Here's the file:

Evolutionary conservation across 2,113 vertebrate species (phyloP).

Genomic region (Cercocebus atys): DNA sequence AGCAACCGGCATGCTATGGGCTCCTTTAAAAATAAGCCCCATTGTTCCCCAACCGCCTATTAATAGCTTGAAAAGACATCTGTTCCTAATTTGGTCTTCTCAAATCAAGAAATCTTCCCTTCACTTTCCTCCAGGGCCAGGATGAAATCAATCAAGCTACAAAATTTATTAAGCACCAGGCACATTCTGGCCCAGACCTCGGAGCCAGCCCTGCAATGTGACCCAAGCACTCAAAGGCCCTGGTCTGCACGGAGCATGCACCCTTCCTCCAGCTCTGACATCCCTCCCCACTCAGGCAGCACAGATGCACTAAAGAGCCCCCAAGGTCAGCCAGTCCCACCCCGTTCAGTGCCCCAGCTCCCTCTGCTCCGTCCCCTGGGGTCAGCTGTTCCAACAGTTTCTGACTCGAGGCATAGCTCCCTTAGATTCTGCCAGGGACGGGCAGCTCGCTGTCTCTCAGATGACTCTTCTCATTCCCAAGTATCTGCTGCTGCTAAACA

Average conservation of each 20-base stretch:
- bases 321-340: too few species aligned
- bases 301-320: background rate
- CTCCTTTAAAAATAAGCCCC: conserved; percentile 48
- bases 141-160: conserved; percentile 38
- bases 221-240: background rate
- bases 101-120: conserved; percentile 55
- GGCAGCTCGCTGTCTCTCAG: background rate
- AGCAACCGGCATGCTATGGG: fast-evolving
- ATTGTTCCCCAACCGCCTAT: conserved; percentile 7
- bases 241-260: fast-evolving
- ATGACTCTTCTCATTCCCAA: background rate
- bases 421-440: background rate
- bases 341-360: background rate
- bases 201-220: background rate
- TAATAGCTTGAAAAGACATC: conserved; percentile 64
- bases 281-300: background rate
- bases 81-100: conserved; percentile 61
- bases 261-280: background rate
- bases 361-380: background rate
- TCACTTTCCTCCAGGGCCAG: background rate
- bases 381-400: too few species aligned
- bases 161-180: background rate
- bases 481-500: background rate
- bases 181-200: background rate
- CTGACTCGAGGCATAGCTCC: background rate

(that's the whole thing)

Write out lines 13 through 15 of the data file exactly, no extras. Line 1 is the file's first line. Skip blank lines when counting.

- bases 241-260: fast-evolving
- ATGACTCTTCTCATTCCCAA: background rate
- bases 421-440: background rate